Almost a million people across the world die each year due to suicide. Although, lower and middle income countries continue to bear the burden of most number of suicides, high income countries like the U.S., have seen an increase in the number of suicides after the recession that hit the world in the year 2007.

In a latest study researchers found that the rates of suicides in the U.S., nearly quadrupled between 2008 and 2010.

For the study, researchers used data from the Centers for Disease Control and Prevention on mortality and suicide between the years 1999 and 2010. The rate of suicide was found to have increased slowly between 1999 and 2007, but saw a huge spike between 2008 and 2010.

Researchers found that 1,500 additional suicides occurred when the economy started falling in the U.S.

Authors have used similar research model to estimate the rate of suicides in England after the recession. According to them, unemployment accounts for at least a quarter of these additional suicides.

"In the run-up to the US Presidential election, President Obama and Mitt Romney are debating how best to spur economic recovery. Missing from this discussion is consideration of how to protect Americans' health during these hard times," said Aaron Reeves from the University of Cambridge, UK, lead author of the study.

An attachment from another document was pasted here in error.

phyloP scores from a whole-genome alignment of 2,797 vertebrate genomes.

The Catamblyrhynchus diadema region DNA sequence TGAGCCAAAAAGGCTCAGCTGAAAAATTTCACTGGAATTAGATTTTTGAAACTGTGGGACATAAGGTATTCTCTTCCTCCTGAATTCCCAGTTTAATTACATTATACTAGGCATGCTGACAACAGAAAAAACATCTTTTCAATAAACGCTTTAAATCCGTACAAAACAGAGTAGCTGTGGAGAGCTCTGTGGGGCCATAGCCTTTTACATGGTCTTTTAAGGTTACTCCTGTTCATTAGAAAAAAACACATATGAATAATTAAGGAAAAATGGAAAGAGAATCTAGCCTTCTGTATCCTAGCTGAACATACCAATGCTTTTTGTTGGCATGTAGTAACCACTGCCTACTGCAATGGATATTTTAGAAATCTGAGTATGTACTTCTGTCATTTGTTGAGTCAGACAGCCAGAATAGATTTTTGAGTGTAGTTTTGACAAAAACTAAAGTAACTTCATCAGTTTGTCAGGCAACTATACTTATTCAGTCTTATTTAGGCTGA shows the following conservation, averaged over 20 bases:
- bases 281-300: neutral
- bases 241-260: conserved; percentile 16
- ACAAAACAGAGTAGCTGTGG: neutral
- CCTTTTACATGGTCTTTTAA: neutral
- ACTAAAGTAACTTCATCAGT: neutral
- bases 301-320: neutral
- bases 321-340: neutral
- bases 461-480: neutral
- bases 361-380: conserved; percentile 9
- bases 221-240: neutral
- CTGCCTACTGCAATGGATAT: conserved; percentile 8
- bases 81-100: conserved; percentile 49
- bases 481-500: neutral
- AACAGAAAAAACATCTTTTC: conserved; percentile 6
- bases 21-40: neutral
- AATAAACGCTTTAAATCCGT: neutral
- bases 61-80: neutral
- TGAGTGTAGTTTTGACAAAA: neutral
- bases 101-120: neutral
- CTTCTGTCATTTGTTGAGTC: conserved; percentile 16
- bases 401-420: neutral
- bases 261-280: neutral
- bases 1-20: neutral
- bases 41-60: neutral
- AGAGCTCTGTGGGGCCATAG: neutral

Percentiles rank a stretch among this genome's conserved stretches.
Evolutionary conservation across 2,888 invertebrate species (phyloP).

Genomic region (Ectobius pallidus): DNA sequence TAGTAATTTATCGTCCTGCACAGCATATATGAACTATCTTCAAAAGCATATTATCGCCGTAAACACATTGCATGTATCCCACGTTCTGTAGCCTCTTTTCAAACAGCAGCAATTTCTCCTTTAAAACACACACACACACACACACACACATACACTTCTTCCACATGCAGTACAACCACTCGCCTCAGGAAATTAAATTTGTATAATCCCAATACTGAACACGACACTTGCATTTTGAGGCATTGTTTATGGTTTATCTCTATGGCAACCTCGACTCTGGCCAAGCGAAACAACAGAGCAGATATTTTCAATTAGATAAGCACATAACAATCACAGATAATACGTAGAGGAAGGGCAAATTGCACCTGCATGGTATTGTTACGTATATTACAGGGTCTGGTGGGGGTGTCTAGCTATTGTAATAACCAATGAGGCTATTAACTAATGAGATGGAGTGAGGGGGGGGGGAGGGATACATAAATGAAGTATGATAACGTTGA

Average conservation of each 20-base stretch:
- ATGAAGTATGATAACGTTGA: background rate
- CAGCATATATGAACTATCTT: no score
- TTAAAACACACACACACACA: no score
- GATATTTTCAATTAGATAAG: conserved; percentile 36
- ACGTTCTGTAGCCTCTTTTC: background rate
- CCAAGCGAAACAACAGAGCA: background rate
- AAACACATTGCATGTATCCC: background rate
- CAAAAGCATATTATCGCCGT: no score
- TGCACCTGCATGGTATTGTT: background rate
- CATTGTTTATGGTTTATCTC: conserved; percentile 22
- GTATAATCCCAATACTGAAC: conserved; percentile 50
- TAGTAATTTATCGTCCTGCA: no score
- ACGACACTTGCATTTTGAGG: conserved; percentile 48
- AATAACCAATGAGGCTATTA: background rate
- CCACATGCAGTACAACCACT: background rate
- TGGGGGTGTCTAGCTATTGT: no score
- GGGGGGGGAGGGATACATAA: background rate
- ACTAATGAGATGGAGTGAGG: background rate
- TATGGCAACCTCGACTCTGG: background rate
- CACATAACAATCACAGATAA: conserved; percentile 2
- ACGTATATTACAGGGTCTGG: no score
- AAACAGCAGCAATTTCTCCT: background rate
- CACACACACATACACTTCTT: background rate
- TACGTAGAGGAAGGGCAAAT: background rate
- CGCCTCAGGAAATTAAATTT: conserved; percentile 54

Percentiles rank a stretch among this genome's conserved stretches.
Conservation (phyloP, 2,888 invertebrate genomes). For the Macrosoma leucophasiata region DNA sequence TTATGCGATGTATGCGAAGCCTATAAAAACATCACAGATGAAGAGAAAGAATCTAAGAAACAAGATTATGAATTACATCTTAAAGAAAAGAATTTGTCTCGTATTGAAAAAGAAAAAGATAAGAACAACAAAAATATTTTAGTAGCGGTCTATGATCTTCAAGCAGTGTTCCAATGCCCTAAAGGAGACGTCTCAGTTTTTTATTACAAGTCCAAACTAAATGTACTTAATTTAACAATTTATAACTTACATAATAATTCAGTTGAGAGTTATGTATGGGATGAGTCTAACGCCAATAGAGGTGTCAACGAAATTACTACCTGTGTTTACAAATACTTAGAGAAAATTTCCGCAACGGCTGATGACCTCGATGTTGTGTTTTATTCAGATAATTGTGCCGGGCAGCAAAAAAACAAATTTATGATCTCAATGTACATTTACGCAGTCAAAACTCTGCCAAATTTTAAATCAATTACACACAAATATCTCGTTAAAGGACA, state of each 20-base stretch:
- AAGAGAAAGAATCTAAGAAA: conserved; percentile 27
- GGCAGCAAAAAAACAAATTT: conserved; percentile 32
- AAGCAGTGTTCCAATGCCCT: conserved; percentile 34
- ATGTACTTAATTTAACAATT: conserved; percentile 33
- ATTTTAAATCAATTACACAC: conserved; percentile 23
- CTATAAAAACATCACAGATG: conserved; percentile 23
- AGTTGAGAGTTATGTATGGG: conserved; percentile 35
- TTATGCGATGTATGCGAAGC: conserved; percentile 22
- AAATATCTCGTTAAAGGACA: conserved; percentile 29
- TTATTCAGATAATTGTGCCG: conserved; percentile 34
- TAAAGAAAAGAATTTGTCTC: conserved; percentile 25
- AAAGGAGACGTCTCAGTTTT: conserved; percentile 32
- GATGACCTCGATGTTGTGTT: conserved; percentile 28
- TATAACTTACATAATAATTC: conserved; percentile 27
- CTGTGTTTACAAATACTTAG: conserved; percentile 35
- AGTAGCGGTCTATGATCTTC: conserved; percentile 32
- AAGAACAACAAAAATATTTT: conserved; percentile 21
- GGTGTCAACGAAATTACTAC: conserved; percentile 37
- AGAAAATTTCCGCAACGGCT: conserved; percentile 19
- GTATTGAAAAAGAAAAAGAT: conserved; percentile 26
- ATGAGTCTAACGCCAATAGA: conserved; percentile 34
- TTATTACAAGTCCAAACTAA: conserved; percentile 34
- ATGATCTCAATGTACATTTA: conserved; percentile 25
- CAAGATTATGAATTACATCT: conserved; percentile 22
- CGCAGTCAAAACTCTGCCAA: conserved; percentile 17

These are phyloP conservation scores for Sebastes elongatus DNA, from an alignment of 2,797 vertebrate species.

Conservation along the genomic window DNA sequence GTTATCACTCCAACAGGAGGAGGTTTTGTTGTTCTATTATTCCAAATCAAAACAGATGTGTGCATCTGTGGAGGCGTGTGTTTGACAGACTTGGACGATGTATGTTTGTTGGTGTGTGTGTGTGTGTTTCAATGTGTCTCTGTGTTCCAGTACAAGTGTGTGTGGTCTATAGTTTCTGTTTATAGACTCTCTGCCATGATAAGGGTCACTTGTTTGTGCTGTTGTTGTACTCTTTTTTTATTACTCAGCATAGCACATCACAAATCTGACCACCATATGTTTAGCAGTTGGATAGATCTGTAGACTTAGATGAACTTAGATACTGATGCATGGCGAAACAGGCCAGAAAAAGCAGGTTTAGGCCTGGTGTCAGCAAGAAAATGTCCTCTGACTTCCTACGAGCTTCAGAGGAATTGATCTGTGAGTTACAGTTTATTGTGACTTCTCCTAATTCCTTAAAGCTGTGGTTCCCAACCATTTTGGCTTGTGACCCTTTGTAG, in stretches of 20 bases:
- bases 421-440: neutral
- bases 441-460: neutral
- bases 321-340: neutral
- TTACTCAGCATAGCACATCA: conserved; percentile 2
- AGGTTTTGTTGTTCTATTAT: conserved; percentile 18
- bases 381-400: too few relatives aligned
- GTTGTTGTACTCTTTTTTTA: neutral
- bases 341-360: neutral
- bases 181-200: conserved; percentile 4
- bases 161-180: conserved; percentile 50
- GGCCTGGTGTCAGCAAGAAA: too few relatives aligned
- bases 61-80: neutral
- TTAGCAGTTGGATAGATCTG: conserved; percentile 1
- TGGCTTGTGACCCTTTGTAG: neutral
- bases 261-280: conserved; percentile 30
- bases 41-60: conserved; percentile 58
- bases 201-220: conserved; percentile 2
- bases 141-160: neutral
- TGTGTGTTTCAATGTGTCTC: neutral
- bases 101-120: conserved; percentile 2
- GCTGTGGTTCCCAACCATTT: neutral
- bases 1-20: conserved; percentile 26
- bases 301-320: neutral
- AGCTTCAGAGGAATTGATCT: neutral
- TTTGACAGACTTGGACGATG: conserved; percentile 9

"Suicide is a rare outcome of mental illness, but this means that these data are likely the most visible indicator of major depression and anxiety disorders among people living through the financial crisis, as revealed by recent research in Spain and Greece," Reeves added.

Authors say that the U.S. can follow examples of countries like Sweden that have witnessed major economic downturn in the recent years but have been able to prevent suicides.

"The fact that countries such as Sweden have been able to prevent suicide rises despite experiencing major recessions reveals opportunities to protect Americans from further risks of suicide during the continued economic downturn. There is a clear need to implement policies to promote mental health resilience during the ongoing recession," the authors concluded.

The study is published in the journal The Lancet.

Previous studies have shown that the economic crisis has led to increase in child abuse in the last few years. The credit-crunch has also led to an increase in the number of skin-related conditions like eczema and psoriasis.